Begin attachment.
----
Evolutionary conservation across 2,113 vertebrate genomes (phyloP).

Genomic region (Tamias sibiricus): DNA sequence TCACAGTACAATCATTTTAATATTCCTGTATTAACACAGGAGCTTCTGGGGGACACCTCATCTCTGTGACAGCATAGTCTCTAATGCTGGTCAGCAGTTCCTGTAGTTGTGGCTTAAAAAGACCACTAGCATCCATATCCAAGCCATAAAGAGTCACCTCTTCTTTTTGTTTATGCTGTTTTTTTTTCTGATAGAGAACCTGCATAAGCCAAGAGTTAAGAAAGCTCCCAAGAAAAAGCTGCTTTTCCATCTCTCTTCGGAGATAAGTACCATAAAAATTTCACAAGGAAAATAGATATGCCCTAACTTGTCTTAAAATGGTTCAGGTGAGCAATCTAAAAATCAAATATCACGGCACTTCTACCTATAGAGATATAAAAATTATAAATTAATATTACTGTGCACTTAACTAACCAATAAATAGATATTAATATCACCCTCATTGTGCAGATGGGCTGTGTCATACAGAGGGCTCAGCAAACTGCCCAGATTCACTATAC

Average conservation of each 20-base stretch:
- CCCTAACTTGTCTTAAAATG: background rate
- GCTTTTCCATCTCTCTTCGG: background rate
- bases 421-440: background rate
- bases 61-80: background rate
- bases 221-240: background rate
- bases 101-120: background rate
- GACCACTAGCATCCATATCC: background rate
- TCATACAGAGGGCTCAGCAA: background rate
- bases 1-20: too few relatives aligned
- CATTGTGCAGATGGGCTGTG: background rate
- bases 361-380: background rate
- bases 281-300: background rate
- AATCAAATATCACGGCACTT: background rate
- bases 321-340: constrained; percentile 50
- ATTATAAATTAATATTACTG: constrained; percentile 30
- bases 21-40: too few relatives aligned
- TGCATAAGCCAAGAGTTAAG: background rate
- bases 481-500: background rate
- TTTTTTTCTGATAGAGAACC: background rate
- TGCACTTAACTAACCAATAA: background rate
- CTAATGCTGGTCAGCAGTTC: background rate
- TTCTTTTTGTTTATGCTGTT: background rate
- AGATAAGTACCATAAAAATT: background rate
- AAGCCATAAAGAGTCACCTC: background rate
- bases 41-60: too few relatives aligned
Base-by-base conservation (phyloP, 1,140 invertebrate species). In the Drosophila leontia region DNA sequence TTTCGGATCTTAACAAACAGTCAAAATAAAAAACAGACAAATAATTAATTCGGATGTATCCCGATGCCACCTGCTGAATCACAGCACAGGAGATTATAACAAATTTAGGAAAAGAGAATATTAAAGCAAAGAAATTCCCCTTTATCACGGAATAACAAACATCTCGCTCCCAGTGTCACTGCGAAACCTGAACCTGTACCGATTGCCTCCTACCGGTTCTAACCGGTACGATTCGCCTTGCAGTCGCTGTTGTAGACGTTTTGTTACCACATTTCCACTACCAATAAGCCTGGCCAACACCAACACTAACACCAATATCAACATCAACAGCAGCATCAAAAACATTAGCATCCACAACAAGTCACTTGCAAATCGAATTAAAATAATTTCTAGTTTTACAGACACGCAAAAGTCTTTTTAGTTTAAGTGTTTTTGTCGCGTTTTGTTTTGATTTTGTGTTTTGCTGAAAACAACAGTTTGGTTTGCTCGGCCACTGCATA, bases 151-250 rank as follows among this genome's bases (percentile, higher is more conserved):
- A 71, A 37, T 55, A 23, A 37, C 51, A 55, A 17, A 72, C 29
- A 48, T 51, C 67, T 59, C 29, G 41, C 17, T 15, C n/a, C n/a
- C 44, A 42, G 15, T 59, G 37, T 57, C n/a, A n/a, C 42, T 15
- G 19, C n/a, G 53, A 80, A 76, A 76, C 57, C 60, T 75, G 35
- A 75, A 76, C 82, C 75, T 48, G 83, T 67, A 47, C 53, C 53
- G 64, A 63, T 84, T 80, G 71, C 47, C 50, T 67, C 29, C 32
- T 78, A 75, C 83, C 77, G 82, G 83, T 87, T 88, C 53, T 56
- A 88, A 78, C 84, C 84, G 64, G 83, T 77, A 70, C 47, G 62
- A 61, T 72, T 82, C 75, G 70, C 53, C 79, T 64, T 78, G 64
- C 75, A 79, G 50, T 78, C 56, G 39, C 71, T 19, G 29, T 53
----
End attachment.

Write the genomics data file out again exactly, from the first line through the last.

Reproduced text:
Evolutionary conservation across 2,113 vertebrate genomes (phyloP).

Genomic region (Tamias sibiricus): DNA sequence TCACAGTACAATCATTTTAATATTCCTGTATTAACACAGGAGCTTCTGGGGGACACCTCATCTCTGTGACAGCATAGTCTCTAATGCTGGTCAGCAGTTCCTGTAGTTGTGGCTTAAAAAGACCACTAGCATCCATATCCAAGCCATAAAGAGTCACCTCTTCTTTTTGTTTATGCTGTTTTTTTTTCTGATAGAGAACCTGCATAAGCCAAGAGTTAAGAAAGCTCCCAAGAAAAAGCTGCTTTTCCATCTCTCTTCGGAGATAAGTACCATAAAAATTTCACAAGGAAAATAGATATGCCCTAACTTGTCTTAAAATGGTTCAGGTGAGCAATCTAAAAATCAAATATCACGGCACTTCTACCTATAGAGATATAAAAATTATAAATTAATATTACTGTGCACTTAACTAACCAATAAATAGATATTAATATCACCCTCATTGTGCAGATGGGCTGTGTCATACAGAGGGCTCAGCAAACTGCCCAGATTCACTATAC

Average conservation of each 20-base stretch:
- CCCTAACTTGTCTTAAAATG: background rate
- GCTTTTCCATCTCTCTTCGG: background rate
- bases 421-440: background rate
- bases 61-80: background rate
- bases 221-240: background rate
- bases 101-120: background rate
- GACCACTAGCATCCATATCC: background rate
- TCATACAGAGGGCTCAGCAA: background rate
- bases 1-20: too few relatives aligned
- CATTGTGCAGATGGGCTGTG: background rate
- bases 361-380: background rate
- bases 281-300: background rate
- AATCAAATATCACGGCACTT: background rate
- bases 321-340: constrained; percentile 50
- ATTATAAATTAATATTACTG: constrained; percentile 30
- bases 21-40: too few relatives aligned
- TGCATAAGCCAAGAGTTAAG: background rate
- bases 481-500: background rate
- TTTTTTTCTGATAGAGAACC: background rate
- TGCACTTAACTAACCAATAA: background rate
- CTAATGCTGGTCAGCAGTTC: background rate
- TTCTTTTTGTTTATGCTGTT: background rate
- AGATAAGTACCATAAAAATT: background rate
- AAGCCATAAAGAGTCACCTC: background rate
- bases 41-60: too few relatives aligned
Base-by-base conservation (phyloP, 1,140 invertebrate species). In the Drosophila leontia region DNA sequence TTTCGGATCTTAACAAACAGTCAAAATAAAAAACAGACAAATAATTAATTCGGATGTATCCCGATGCCACCTGCTGAATCACAGCACAGGAGATTATAACAAATTTAGGAAAAGAGAATATTAAAGCAAAGAAATTCCCCTTTATCACGGAATAACAAACATCTCGCTCCCAGTGTCACTGCGAAACCTGAACCTGTACCGATTGCCTCCTACCGGTTCTAACCGGTACGATTCGCCTTGCAGTCGCTGTTGTAGACGTTTTGTTACCACATTTCCACTACCAATAAGCCTGGCCAACACCAACACTAACACCAATATCAACATCAACAGCAGCATCAAAAACATTAGCATCCACAACAAGTCACTTGCAAATCGAATTAAAATAATTTCTAGTTTTACAGACACGCAAAAGTCTTTTTAGTTTAAGTGTTTTTGTCGCGTTTTGTTTTGATTTTGTGTTTTGCTGAAAACAACAGTTTGGTTTGCTCGGCCACTGCATA, bases 151-250 rank as follows among this genome's bases (percentile, higher is more conserved):
- A 71, A 37, T 55, A 23, A 37, C 51, A 55, A 17, A 72, C 29
- A 48, T 51, C 67, T 59, C 29, G 41, C 17, T 15, C n/a, C n/a
- C 44, A 42, G 15, T 59, G 37, T 57, C n/a, A n/a, C 42, T 15
- G 19, C n/a, G 53, A 80, A 76, A 76, C 57, C 60, T 75, G 35
- A 75, A 76, C 82, C 75, T 48, G 83, T 67, A 47, C 53, C 53
- G 64, A 63, T 84, T 80, G 71, C 47, C 50, T 67, C 29, C 32
- T 78, A 75, C 83, C 77, G 82, G 83, T 87, T 88, C 53, T 56
- A 88, A 78, C 84, C 84, G 64, G 83, T 77, A 70, C 47, G 62
- A 61, T 72, T 82, C 75, G 70, C 53, C 79, T 64, T 78, G 64
- C 75, A 79, G 50, T 78, C 56, G 39, C 71, T 19, G 29, T 53